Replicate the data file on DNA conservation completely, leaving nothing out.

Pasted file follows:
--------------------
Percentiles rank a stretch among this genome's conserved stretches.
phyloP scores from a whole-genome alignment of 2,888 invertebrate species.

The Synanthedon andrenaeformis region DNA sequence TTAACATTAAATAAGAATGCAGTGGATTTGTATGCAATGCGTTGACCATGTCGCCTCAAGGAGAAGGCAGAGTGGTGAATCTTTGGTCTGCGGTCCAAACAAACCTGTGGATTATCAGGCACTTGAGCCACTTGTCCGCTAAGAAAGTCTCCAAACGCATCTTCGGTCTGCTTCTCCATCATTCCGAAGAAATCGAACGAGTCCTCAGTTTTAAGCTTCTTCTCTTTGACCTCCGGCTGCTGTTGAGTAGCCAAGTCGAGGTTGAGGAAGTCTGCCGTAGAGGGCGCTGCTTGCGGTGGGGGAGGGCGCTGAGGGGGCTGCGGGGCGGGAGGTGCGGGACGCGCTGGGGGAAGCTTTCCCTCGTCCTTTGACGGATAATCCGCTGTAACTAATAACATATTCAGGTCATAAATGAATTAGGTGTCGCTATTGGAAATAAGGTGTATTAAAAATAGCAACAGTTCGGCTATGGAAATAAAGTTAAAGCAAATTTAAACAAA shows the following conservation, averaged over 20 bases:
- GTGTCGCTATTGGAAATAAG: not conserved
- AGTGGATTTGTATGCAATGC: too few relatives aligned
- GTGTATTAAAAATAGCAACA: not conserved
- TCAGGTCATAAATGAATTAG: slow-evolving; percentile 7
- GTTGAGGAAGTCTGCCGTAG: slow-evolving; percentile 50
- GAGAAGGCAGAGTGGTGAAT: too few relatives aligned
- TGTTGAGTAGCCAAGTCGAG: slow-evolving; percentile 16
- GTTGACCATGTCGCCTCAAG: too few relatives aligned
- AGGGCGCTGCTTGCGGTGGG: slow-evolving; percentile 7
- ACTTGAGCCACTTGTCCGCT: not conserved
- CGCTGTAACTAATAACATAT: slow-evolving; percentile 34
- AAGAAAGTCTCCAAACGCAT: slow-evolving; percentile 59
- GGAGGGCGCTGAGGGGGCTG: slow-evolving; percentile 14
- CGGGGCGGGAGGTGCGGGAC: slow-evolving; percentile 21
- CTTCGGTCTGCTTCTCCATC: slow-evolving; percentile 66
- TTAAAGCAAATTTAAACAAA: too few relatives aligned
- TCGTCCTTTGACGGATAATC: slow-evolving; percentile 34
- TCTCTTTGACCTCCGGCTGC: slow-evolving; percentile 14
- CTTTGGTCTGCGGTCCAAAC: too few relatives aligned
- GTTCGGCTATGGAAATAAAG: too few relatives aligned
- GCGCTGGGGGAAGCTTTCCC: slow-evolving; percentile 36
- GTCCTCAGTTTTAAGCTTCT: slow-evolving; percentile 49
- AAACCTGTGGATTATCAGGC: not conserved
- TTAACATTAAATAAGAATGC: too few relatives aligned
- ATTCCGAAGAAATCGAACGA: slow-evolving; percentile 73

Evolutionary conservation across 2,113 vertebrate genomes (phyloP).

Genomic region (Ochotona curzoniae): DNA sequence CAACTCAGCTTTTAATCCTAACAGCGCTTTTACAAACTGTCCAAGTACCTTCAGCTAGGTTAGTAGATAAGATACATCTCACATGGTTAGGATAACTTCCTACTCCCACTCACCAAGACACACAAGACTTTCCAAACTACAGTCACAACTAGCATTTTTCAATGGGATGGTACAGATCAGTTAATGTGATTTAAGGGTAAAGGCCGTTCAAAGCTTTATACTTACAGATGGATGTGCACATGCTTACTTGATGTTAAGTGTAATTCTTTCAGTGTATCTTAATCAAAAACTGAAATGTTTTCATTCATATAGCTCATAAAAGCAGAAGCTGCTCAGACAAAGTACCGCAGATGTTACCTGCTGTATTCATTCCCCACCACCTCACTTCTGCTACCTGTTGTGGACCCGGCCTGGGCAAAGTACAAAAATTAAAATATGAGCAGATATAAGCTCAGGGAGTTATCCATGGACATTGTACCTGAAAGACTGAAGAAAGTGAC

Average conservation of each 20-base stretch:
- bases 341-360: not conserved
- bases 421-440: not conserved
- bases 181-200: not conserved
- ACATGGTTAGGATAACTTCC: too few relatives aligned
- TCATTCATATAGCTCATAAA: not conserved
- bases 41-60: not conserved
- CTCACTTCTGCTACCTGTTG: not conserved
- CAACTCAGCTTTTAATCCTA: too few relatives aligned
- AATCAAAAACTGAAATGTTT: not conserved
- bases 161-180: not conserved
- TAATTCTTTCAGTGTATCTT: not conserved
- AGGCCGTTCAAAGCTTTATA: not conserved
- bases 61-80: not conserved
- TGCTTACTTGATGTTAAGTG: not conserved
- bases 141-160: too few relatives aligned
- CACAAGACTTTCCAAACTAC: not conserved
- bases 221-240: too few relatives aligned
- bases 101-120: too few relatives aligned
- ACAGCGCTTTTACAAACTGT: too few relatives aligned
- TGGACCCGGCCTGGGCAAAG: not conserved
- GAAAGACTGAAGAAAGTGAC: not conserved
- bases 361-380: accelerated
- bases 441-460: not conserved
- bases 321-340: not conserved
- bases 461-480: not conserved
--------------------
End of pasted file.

Percentiles rank a stretch among this genome's conserved stretches.
phyloP scores from a whole-genome alignment of 2,888 invertebrate species.

The Synanthedon andrenaeformis region DNA sequence TTAACATTAAATAAGAATGCAGTGGATTTGTATGCAATGCGTTGACCATGTCGCCTCAAGGAGAAGGCAGAGTGGTGAATCTTTGGTCTGCGGTCCAAACAAACCTGTGGATTATCAGGCACTTGAGCCACTTGTCCGCTAAGAAAGTCTCCAAACGCATCTTCGGTCTGCTTCTCCATCATTCCGAAGAAATCGAACGAGTCCTCAGTTTTAAGCTTCTTCTCTTTGACCTCCGGCTGCTGTTGAGTAGCCAAGTCGAGGTTGAGGAAGTCTGCCGTAGAGGGCGCTGCTTGCGGTGGGGGAGGGCGCTGAGGGGGCTGCGGGGCGGGAGGTGCGGGACGCGCTGGGGGAAGCTTTCCCTCGTCCTTTGACGGATAATCCGCTGTAACTAATAACATATTCAGGTCATAAATGAATTAGGTGTCGCTATTGGAAATAAGGTGTATTAAAAATAGCAACAGTTCGGCTATGGAAATAAAGTTAAAGCAAATTTAAACAAA shows the following conservation, averaged over 20 bases:
- GTGTCGCTATTGGAAATAAG: not conserved
- AGTGGATTTGTATGCAATGC: too few relatives aligned
- GTGTATTAAAAATAGCAACA: not conserved
- TCAGGTCATAAATGAATTAG: slow-evolving; percentile 7
- GTTGAGGAAGTCTGCCGTAG: slow-evolving; percentile 50
- GAGAAGGCAGAGTGGTGAAT: too few relatives aligned
- TGTTGAGTAGCCAAGTCGAG: slow-evolving; percentile 16
- GTTGACCATGTCGCCTCAAG: too few relatives aligned
- AGGGCGCTGCTTGCGGTGGG: slow-evolving; percentile 7
- ACTTGAGCCACTTGTCCGCT: not conserved
- CGCTGTAACTAATAACATAT: slow-evolving; percentile 34
- AAGAAAGTCTCCAAACGCAT: slow-evolving; percentile 59
- GGAGGGCGCTGAGGGGGCTG: slow-evolving; percentile 14
- CGGGGCGGGAGGTGCGGGAC: slow-evolving; percentile 21
- CTTCGGTCTGCTTCTCCATC: slow-evolving; percentile 66
- TTAAAGCAAATTTAAACAAA: too few relatives aligned
- TCGTCCTTTGACGGATAATC: slow-evolving; percentile 34
- TCTCTTTGACCTCCGGCTGC: slow-evolving; percentile 14
- CTTTGGTCTGCGGTCCAAAC: too few relatives aligned
- GTTCGGCTATGGAAATAAAG: too few relatives aligned
- GCGCTGGGGGAAGCTTTCCC: slow-evolving; percentile 36
- GTCCTCAGTTTTAAGCTTCT: slow-evolving; percentile 49
- AAACCTGTGGATTATCAGGC: not conserved
- TTAACATTAAATAAGAATGC: too few relatives aligned
- ATTCCGAAGAAATCGAACGA: slow-evolving; percentile 73

Evolutionary conservation across 2,113 vertebrate genomes (phyloP).

Genomic region (Ochotona curzoniae): DNA sequence CAACTCAGCTTTTAATCCTAACAGCGCTTTTACAAACTGTCCAAGTACCTTCAGCTAGGTTAGTAGATAAGATACATCTCACATGGTTAGGATAACTTCCTACTCCCACTCACCAAGACACACAAGACTTTCCAAACTACAGTCACAACTAGCATTTTTCAATGGGATGGTACAGATCAGTTAATGTGATTTAAGGGTAAAGGCCGTTCAAAGCTTTATACTTACAGATGGATGTGCACATGCTTACTTGATGTTAAGTGTAATTCTTTCAGTGTATCTTAATCAAAAACTGAAATGTTTTCATTCATATAGCTCATAAAAGCAGAAGCTGCTCAGACAAAGTACCGCAGATGTTACCTGCTGTATTCATTCCCCACCACCTCACTTCTGCTACCTGTTGTGGACCCGGCCTGGGCAAAGTACAAAAATTAAAATATGAGCAGATATAAGCTCAGGGAGTTATCCATGGACATTGTACCTGAAAGACTGAAGAAAGTGAC

Average conservation of each 20-base stretch:
- bases 341-360: not conserved
- bases 421-440: not conserved
- bases 181-200: not conserved
- ACATGGTTAGGATAACTTCC: too few relatives aligned
- TCATTCATATAGCTCATAAA: not conserved
- bases 41-60: not conserved
- CTCACTTCTGCTACCTGTTG: not conserved
- CAACTCAGCTTTTAATCCTA: too few relatives aligned
- AATCAAAAACTGAAATGTTT: not conserved
- bases 161-180: not conserved
- TAATTCTTTCAGTGTATCTT: not conserved
- AGGCCGTTCAAAGCTTTATA: not conserved
- bases 61-80: not conserved
- TGCTTACTTGATGTTAAGTG: not conserved
- bases 141-160: too few relatives aligned
- CACAAGACTTTCCAAACTAC: not conserved
- bases 221-240: too few relatives aligned
- bases 101-120: too few relatives aligned
- ACAGCGCTTTTACAAACTGT: too few relatives aligned
- TGGACCCGGCCTGGGCAAAG: not conserved
- GAAAGACTGAAGAAAGTGAC: not conserved
- bases 361-380: accelerated
- bases 441-460: not conserved
- bases 321-340: not conserved
- bases 461-480: not conserved